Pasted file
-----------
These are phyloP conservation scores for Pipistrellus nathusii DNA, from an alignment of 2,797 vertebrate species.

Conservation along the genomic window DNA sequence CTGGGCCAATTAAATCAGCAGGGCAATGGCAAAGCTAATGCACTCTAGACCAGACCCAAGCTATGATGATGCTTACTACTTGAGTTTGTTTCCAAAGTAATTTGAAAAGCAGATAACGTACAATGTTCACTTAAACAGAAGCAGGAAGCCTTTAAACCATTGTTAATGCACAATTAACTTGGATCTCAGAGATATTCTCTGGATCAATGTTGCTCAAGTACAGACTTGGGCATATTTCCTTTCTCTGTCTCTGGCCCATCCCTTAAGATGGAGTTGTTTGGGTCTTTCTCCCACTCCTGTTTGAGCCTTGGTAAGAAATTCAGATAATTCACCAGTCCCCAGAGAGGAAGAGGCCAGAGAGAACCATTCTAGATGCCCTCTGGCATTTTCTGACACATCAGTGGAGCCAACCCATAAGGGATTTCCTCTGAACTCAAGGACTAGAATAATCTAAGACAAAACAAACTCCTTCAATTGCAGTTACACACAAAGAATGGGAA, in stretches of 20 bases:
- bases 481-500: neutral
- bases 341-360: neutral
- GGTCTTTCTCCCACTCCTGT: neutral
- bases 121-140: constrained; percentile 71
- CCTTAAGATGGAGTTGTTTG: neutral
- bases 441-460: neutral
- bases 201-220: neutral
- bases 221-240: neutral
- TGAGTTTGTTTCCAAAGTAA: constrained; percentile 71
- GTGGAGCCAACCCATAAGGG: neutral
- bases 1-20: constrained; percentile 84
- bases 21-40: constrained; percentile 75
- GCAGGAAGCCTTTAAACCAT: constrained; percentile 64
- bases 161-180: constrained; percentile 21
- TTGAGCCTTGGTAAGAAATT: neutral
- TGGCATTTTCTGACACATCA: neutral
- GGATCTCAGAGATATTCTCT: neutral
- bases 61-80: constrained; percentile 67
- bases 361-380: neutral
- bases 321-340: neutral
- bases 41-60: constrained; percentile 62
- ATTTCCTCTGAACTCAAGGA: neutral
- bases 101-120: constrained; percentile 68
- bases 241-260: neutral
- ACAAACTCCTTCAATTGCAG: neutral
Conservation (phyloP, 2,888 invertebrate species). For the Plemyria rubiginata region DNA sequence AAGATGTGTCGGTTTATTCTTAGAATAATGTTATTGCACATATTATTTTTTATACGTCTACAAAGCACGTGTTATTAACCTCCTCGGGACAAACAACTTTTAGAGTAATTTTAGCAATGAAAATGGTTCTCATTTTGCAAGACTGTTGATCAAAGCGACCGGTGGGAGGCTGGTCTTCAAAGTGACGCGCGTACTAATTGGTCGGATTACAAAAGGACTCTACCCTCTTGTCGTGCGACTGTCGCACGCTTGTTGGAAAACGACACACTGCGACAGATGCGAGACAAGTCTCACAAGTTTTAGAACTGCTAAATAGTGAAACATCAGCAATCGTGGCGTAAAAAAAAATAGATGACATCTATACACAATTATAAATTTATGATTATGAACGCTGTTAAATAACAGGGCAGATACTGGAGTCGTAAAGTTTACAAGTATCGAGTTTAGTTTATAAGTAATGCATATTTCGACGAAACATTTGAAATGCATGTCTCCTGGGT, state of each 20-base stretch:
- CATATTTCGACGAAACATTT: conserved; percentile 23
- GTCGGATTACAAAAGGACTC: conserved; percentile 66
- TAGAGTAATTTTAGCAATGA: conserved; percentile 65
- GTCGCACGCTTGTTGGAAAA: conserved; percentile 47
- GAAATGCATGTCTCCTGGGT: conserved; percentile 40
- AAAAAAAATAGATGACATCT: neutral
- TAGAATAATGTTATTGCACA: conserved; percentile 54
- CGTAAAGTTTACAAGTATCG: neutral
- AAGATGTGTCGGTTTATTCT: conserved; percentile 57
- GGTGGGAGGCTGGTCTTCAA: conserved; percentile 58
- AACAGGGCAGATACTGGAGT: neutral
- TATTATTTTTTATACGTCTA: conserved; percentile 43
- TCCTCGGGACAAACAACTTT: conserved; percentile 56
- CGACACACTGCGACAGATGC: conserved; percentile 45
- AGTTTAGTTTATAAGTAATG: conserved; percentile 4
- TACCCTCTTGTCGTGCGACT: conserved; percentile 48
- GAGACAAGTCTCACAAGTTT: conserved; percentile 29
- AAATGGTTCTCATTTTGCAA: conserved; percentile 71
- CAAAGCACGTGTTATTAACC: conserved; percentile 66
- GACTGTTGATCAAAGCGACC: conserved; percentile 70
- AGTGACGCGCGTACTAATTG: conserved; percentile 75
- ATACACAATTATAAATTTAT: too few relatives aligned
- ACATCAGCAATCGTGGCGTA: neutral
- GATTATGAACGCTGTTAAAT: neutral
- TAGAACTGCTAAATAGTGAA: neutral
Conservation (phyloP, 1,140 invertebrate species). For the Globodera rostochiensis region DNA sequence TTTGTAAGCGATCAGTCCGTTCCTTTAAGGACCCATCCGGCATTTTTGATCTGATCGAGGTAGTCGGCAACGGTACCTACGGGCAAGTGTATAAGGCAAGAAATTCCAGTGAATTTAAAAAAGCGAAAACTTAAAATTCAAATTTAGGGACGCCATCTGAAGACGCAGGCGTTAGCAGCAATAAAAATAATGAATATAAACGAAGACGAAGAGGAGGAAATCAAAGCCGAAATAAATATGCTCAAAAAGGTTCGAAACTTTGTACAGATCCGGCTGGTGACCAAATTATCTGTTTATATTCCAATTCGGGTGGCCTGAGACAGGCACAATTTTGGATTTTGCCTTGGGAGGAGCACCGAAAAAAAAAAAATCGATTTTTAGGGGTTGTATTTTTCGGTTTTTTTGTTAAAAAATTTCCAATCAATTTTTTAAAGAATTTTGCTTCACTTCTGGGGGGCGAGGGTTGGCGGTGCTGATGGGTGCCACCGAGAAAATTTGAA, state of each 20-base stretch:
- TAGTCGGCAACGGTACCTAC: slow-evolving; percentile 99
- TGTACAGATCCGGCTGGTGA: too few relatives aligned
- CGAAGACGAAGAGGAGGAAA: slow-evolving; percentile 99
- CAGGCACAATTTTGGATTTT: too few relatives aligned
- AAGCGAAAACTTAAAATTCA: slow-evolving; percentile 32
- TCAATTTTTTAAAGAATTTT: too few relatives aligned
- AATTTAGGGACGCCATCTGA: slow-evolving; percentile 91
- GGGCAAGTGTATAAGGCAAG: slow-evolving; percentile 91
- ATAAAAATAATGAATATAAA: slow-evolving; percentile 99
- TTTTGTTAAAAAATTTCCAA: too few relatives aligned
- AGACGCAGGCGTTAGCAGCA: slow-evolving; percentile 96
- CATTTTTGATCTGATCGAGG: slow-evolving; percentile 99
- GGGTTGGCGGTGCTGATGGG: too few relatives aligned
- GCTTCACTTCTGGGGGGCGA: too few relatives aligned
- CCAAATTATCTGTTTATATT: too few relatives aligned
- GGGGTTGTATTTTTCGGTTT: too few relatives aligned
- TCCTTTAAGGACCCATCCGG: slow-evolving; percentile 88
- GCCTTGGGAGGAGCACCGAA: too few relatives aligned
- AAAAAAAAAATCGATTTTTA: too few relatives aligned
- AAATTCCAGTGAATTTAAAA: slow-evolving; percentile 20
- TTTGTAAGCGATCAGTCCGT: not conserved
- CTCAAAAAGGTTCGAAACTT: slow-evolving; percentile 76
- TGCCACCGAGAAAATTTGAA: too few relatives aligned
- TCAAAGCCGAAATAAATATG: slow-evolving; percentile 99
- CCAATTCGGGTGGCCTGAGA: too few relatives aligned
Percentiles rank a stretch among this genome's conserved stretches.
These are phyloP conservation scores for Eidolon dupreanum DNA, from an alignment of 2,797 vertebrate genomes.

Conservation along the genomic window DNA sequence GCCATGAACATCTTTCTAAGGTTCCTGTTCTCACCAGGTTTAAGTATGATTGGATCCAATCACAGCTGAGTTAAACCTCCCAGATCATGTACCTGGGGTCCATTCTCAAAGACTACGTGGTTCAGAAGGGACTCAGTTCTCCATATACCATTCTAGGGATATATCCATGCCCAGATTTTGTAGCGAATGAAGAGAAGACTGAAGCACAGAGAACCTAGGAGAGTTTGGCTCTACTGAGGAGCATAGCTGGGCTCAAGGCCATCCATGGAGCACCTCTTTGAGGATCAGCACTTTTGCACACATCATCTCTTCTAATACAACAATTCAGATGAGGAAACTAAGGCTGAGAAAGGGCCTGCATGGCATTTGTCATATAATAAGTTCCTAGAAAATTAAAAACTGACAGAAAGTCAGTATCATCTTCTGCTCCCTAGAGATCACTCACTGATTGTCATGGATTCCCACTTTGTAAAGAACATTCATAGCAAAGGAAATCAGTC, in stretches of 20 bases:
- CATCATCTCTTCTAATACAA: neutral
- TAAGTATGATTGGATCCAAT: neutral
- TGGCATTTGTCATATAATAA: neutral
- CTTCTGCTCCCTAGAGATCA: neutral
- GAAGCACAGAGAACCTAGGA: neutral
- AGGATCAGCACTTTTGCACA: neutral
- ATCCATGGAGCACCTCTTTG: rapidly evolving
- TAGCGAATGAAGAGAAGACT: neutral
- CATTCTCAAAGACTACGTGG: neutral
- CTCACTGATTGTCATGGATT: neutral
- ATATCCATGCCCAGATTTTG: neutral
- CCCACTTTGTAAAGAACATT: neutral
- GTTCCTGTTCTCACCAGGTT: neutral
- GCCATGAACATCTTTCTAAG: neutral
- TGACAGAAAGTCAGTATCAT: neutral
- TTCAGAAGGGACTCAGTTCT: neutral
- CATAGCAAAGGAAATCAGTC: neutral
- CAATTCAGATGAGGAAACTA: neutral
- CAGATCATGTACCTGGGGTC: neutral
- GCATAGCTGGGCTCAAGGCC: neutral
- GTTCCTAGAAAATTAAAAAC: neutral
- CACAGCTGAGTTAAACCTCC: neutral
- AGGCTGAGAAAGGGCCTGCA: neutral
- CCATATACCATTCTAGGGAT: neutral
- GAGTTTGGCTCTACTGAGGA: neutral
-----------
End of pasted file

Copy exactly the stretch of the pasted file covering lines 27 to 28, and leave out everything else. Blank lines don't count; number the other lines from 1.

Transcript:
- ACAAACTCCTTCAATTGCAG: neutral
Conservation (phyloP, 2,888 invertebrate species). For the Plemyria rubiginata region DNA sequence AAGATGTGTCGGTTTATTCTTAGAATAATGTTATTGCACATATTATTTTTTATACGTCTACAAAGCACGTGTTATTAACCTCCTCGGGACAAACAACTTTTAGAGTAATTTTAGCAATGAAAATGGTTCTCATTTTGCAAGACTGTTGATCAAAGCGACCGGTGGGAGGCTGGTCTTCAAAGTGACGCGCGTACTAATTGGTCGGATTACAAAAGGACTCTACCCTCTTGTCGTGCGACTGTCGCACGCTTGTTGGAAAACGACACACTGCGACAGATGCGAGACAAGTCTCACAAGTTTTAGAACTGCTAAATAGTGAAACATCAGCAATCGTGGCGTAAAAAAAAATAGATGACATCTATACACAATTATAAATTTATGATTATGAACGCTGTTAAATAACAGGGCAGATACTGGAGTCGTAAAGTTTACAAGTATCGAGTTTAGTTTATAAGTAATGCATATTTCGACGAAACATTTGAAATGCATGTCTCCTGGGT, state of each 20-base stretch: